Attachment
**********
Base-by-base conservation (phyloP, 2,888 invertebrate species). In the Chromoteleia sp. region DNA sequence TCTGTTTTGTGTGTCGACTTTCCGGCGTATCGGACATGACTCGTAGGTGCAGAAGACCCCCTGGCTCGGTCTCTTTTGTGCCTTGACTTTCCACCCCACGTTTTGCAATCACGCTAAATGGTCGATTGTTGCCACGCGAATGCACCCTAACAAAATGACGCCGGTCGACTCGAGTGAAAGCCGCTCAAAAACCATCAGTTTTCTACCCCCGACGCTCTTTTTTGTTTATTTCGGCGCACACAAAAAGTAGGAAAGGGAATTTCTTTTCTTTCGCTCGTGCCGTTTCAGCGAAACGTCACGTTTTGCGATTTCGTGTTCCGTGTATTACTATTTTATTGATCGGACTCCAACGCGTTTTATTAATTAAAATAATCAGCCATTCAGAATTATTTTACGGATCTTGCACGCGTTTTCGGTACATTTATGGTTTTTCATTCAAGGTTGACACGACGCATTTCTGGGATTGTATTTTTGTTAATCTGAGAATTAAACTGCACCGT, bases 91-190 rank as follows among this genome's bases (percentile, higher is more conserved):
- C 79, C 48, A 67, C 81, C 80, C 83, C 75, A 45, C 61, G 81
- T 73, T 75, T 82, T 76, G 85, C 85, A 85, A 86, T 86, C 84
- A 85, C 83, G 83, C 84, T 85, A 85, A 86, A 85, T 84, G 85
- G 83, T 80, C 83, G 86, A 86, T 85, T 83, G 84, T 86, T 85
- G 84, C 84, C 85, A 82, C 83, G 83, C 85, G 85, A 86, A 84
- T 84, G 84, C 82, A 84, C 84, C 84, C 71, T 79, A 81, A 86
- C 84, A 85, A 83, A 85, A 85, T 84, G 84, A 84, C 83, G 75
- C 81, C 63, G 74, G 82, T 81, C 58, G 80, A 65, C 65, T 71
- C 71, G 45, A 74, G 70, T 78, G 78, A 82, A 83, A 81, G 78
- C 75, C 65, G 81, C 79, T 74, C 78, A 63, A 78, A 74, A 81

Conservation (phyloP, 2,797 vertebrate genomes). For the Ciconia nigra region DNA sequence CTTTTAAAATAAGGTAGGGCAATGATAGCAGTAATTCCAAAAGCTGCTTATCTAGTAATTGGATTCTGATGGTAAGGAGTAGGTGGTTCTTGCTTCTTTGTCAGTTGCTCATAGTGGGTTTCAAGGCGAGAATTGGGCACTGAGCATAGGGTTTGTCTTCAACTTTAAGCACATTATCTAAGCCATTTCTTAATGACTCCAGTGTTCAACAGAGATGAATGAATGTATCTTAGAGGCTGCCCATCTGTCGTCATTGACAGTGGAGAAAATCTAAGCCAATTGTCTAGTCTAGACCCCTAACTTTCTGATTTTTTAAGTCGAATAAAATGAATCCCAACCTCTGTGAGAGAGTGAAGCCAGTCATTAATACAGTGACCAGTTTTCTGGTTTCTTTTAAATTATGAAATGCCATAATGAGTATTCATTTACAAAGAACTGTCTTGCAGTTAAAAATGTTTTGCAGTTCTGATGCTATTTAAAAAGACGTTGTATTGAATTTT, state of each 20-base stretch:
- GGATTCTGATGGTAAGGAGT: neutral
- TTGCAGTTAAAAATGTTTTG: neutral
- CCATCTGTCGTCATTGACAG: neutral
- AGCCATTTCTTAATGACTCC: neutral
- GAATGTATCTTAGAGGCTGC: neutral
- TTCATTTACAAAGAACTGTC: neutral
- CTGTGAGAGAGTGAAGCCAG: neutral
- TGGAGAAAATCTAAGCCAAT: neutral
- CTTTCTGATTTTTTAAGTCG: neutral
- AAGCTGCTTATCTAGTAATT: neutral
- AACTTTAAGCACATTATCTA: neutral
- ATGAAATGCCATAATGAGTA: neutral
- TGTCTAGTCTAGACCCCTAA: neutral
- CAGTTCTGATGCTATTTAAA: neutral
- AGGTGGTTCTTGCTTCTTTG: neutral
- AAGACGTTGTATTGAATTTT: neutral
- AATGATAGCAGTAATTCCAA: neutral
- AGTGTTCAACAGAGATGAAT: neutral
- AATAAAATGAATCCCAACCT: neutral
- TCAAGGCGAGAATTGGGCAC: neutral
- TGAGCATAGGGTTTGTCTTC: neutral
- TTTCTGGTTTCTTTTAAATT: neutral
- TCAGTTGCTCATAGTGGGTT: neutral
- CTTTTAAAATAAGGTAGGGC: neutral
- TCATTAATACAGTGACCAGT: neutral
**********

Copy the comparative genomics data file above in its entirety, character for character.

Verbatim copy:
Base-by-base conservation (phyloP, 2,888 invertebrate species). In the Chromoteleia sp. region DNA sequence TCTGTTTTGTGTGTCGACTTTCCGGCGTATCGGACATGACTCGTAGGTGCAGAAGACCCCCTGGCTCGGTCTCTTTTGTGCCTTGACTTTCCACCCCACGTTTTGCAATCACGCTAAATGGTCGATTGTTGCCACGCGAATGCACCCTAACAAAATGACGCCGGTCGACTCGAGTGAAAGCCGCTCAAAAACCATCAGTTTTCTACCCCCGACGCTCTTTTTTGTTTATTTCGGCGCACACAAAAAGTAGGAAAGGGAATTTCTTTTCTTTCGCTCGTGCCGTTTCAGCGAAACGTCACGTTTTGCGATTTCGTGTTCCGTGTATTACTATTTTATTGATCGGACTCCAACGCGTTTTATTAATTAAAATAATCAGCCATTCAGAATTATTTTACGGATCTTGCACGCGTTTTCGGTACATTTATGGTTTTTCATTCAAGGTTGACACGACGCATTTCTGGGATTGTATTTTTGTTAATCTGAGAATTAAACTGCACCGT, bases 91-190 rank as follows among this genome's bases (percentile, higher is more conserved):
- C 79, C 48, A 67, C 81, C 80, C 83, C 75, A 45, C 61, G 81
- T 73, T 75, T 82, T 76, G 85, C 85, A 85, A 86, T 86, C 84
- A 85, C 83, G 83, C 84, T 85, A 85, A 86, A 85, T 84, G 85
- G 83, T 80, C 83, G 86, A 86, T 85, T 83, G 84, T 86, T 85
- G 84, C 84, C 85, A 82, C 83, G 83, C 85, G 85, A 86, A 84
- T 84, G 84, C 82, A 84, C 84, C 84, C 71, T 79, A 81, A 86
- C 84, A 85, A 83, A 85, A 85, T 84, G 84, A 84, C 83, G 75
- C 81, C 63, G 74, G 82, T 81, C 58, G 80, A 65, C 65, T 71
- C 71, G 45, A 74, G 70, T 78, G 78, A 82, A 83, A 81, G 78
- C 75, C 65, G 81, C 79, T 74, C 78, A 63, A 78, A 74, A 81

Conservation (phyloP, 2,797 vertebrate genomes). For the Ciconia nigra region DNA sequence CTTTTAAAATAAGGTAGGGCAATGATAGCAGTAATTCCAAAAGCTGCTTATCTAGTAATTGGATTCTGATGGTAAGGAGTAGGTGGTTCTTGCTTCTTTGTCAGTTGCTCATAGTGGGTTTCAAGGCGAGAATTGGGCACTGAGCATAGGGTTTGTCTTCAACTTTAAGCACATTATCTAAGCCATTTCTTAATGACTCCAGTGTTCAACAGAGATGAATGAATGTATCTTAGAGGCTGCCCATCTGTCGTCATTGACAGTGGAGAAAATCTAAGCCAATTGTCTAGTCTAGACCCCTAACTTTCTGATTTTTTAAGTCGAATAAAATGAATCCCAACCTCTGTGAGAGAGTGAAGCCAGTCATTAATACAGTGACCAGTTTTCTGGTTTCTTTTAAATTATGAAATGCCATAATGAGTATTCATTTACAAAGAACTGTCTTGCAGTTAAAAATGTTTTGCAGTTCTGATGCTATTTAAAAAGACGTTGTATTGAATTTT, state of each 20-base stretch:
- GGATTCTGATGGTAAGGAGT: neutral
- TTGCAGTTAAAAATGTTTTG: neutral
- CCATCTGTCGTCATTGACAG: neutral
- AGCCATTTCTTAATGACTCC: neutral
- GAATGTATCTTAGAGGCTGC: neutral
- TTCATTTACAAAGAACTGTC: neutral
- CTGTGAGAGAGTGAAGCCAG: neutral
- TGGAGAAAATCTAAGCCAAT: neutral
- CTTTCTGATTTTTTAAGTCG: neutral
- AAGCTGCTTATCTAGTAATT: neutral
- AACTTTAAGCACATTATCTA: neutral
- ATGAAATGCCATAATGAGTA: neutral
- TGTCTAGTCTAGACCCCTAA: neutral
- CAGTTCTGATGCTATTTAAA: neutral
- AGGTGGTTCTTGCTTCTTTG: neutral
- AAGACGTTGTATTGAATTTT: neutral
- AATGATAGCAGTAATTCCAA: neutral
- AGTGTTCAACAGAGATGAAT: neutral
- AATAAAATGAATCCCAACCT: neutral
- TCAAGGCGAGAATTGGGCAC: neutral
- TGAGCATAGGGTTTGTCTTC: neutral
- TTTCTGGTTTCTTTTAAATT: neutral
- TCAGTTGCTCATAGTGGGTT: neutral
- CTTTTAAAATAAGGTAGGGC: neutral
- TCATTAATACAGTGACCAGT: neutral